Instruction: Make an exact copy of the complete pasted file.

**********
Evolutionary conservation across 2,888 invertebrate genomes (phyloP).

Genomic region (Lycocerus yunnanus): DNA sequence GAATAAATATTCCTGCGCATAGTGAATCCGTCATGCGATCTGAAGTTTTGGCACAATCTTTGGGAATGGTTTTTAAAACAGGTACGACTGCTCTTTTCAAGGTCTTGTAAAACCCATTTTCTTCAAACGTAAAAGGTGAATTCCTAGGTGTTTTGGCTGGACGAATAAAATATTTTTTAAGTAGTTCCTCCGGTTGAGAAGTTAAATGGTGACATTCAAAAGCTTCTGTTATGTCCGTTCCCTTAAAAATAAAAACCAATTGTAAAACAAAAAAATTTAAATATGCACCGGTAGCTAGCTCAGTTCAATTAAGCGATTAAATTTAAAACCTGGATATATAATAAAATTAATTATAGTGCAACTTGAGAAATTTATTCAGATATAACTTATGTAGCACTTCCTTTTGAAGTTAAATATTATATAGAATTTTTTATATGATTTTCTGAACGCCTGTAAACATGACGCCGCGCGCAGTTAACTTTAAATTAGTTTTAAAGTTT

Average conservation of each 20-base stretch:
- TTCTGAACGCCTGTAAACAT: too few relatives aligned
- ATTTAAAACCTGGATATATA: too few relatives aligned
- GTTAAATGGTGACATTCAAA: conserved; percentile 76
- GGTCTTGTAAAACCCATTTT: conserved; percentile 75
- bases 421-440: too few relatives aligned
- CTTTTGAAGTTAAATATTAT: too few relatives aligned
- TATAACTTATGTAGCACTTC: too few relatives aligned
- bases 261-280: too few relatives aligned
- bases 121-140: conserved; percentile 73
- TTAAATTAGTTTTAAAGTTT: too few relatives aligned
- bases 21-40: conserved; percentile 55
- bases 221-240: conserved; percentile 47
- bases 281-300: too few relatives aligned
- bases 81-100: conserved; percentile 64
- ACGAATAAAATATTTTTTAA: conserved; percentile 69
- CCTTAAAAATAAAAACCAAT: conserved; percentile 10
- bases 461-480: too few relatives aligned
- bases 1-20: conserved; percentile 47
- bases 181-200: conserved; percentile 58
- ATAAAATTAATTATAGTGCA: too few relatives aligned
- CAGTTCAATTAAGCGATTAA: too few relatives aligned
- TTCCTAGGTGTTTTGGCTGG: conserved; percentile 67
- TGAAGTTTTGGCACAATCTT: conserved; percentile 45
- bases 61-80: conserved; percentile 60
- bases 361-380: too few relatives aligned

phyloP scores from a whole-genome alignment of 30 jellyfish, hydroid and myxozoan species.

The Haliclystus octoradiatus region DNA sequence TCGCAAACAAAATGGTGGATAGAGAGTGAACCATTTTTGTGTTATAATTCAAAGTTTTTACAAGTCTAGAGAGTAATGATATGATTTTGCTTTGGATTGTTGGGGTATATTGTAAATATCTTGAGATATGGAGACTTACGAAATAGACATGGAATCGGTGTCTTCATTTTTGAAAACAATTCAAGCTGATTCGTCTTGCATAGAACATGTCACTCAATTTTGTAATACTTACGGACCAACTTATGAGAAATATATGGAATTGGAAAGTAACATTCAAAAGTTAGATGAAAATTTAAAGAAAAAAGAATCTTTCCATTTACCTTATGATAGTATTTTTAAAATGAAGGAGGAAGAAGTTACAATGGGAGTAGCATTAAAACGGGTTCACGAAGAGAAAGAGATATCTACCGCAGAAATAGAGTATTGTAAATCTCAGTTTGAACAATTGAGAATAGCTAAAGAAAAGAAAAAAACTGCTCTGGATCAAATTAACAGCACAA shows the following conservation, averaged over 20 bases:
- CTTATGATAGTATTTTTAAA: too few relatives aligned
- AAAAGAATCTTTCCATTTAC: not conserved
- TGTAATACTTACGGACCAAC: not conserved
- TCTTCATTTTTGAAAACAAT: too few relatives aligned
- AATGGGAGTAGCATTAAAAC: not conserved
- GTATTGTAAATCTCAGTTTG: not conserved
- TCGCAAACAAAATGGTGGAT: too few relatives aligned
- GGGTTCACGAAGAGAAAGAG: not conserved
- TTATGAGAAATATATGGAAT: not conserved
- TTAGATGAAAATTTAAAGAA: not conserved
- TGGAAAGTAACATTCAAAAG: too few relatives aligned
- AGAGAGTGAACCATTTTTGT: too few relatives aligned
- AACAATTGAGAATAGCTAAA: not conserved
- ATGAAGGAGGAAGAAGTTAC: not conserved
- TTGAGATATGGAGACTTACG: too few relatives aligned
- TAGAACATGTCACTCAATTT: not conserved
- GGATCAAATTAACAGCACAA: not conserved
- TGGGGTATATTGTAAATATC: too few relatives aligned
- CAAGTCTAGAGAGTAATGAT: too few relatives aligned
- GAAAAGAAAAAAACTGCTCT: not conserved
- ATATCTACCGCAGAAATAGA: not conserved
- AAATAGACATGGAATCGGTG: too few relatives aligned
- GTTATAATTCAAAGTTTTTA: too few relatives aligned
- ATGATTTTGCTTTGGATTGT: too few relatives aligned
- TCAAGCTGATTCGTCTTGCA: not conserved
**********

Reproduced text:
Evolutionary conservation across 2,888 invertebrate genomes (phyloP).

Genomic region (Lycocerus yunnanus): DNA sequence GAATAAATATTCCTGCGCATAGTGAATCCGTCATGCGATCTGAAGTTTTGGCACAATCTTTGGGAATGGTTTTTAAAACAGGTACGACTGCTCTTTTCAAGGTCTTGTAAAACCCATTTTCTTCAAACGTAAAAGGTGAATTCCTAGGTGTTTTGGCTGGACGAATAAAATATTTTTTAAGTAGTTCCTCCGGTTGAGAAGTTAAATGGTGACATTCAAAAGCTTCTGTTATGTCCGTTCCCTTAAAAATAAAAACCAATTGTAAAACAAAAAAATTTAAATATGCACCGGTAGCTAGCTCAGTTCAATTAAGCGATTAAATTTAAAACCTGGATATATAATAAAATTAATTATAGTGCAACTTGAGAAATTTATTCAGATATAACTTATGTAGCACTTCCTTTTGAAGTTAAATATTATATAGAATTTTTTATATGATTTTCTGAACGCCTGTAAACATGACGCCGCGCGCAGTTAACTTTAAATTAGTTTTAAAGTTT

Average conservation of each 20-base stretch:
- TTCTGAACGCCTGTAAACAT: too few relatives aligned
- ATTTAAAACCTGGATATATA: too few relatives aligned
- GTTAAATGGTGACATTCAAA: conserved; percentile 76
- GGTCTTGTAAAACCCATTTT: conserved; percentile 75
- bases 421-440: too few relatives aligned
- CTTTTGAAGTTAAATATTAT: too few relatives aligned
- TATAACTTATGTAGCACTTC: too few relatives aligned
- bases 261-280: too few relatives aligned
- bases 121-140: conserved; percentile 73
- TTAAATTAGTTTTAAAGTTT: too few relatives aligned
- bases 21-40: conserved; percentile 55
- bases 221-240: conserved; percentile 47
- bases 281-300: too few relatives aligned
- bases 81-100: conserved; percentile 64
- ACGAATAAAATATTTTTTAA: conserved; percentile 69
- CCTTAAAAATAAAAACCAAT: conserved; percentile 10
- bases 461-480: too few relatives aligned
- bases 1-20: conserved; percentile 47
- bases 181-200: conserved; percentile 58
- ATAAAATTAATTATAGTGCA: too few relatives aligned
- CAGTTCAATTAAGCGATTAA: too few relatives aligned
- TTCCTAGGTGTTTTGGCTGG: conserved; percentile 67
- TGAAGTTTTGGCACAATCTT: conserved; percentile 45
- bases 61-80: conserved; percentile 60
- bases 361-380: too few relatives aligned

phyloP scores from a whole-genome alignment of 30 jellyfish, hydroid and myxozoan species.

The Haliclystus octoradiatus region DNA sequence TCGCAAACAAAATGGTGGATAGAGAGTGAACCATTTTTGTGTTATAATTCAAAGTTTTTACAAGTCTAGAGAGTAATGATATGATTTTGCTTTGGATTGTTGGGGTATATTGTAAATATCTTGAGATATGGAGACTTACGAAATAGACATGGAATCGGTGTCTTCATTTTTGAAAACAATTCAAGCTGATTCGTCTTGCATAGAACATGTCACTCAATTTTGTAATACTTACGGACCAACTTATGAGAAATATATGGAATTGGAAAGTAACATTCAAAAGTTAGATGAAAATTTAAAGAAAAAAGAATCTTTCCATTTACCTTATGATAGTATTTTTAAAATGAAGGAGGAAGAAGTTACAATGGGAGTAGCATTAAAACGGGTTCACGAAGAGAAAGAGATATCTACCGCAGAAATAGAGTATTGTAAATCTCAGTTTGAACAATTGAGAATAGCTAAAGAAAAGAAAAAAACTGCTCTGGATCAAATTAACAGCACAA shows the following conservation, averaged over 20 bases:
- CTTATGATAGTATTTTTAAA: too few relatives aligned
- AAAAGAATCTTTCCATTTAC: not conserved
- TGTAATACTTACGGACCAAC: not conserved
- TCTTCATTTTTGAAAACAAT: too few relatives aligned
- AATGGGAGTAGCATTAAAAC: not conserved
- GTATTGTAAATCTCAGTTTG: not conserved
- TCGCAAACAAAATGGTGGAT: too few relatives aligned
- GGGTTCACGAAGAGAAAGAG: not conserved
- TTATGAGAAATATATGGAAT: not conserved
- TTAGATGAAAATTTAAAGAA: not conserved
- TGGAAAGTAACATTCAAAAG: too few relatives aligned
- AGAGAGTGAACCATTTTTGT: too few relatives aligned
- AACAATTGAGAATAGCTAAA: not conserved
- ATGAAGGAGGAAGAAGTTAC: not conserved
- TTGAGATATGGAGACTTACG: too few relatives aligned
- TAGAACATGTCACTCAATTT: not conserved
- GGATCAAATTAACAGCACAA: not conserved
- TGGGGTATATTGTAAATATC: too few relatives aligned
- CAAGTCTAGAGAGTAATGAT: too few relatives aligned
- GAAAAGAAAAAAACTGCTCT: not conserved
- ATATCTACCGCAGAAATAGA: not conserved
- AAATAGACATGGAATCGGTG: too few relatives aligned
- GTTATAATTCAAAGTTTTTA: too few relatives aligned
- ATGATTTTGCTTTGGATTGT: too few relatives aligned
- TCAAGCTGATTCGTCTTGCA: not conserved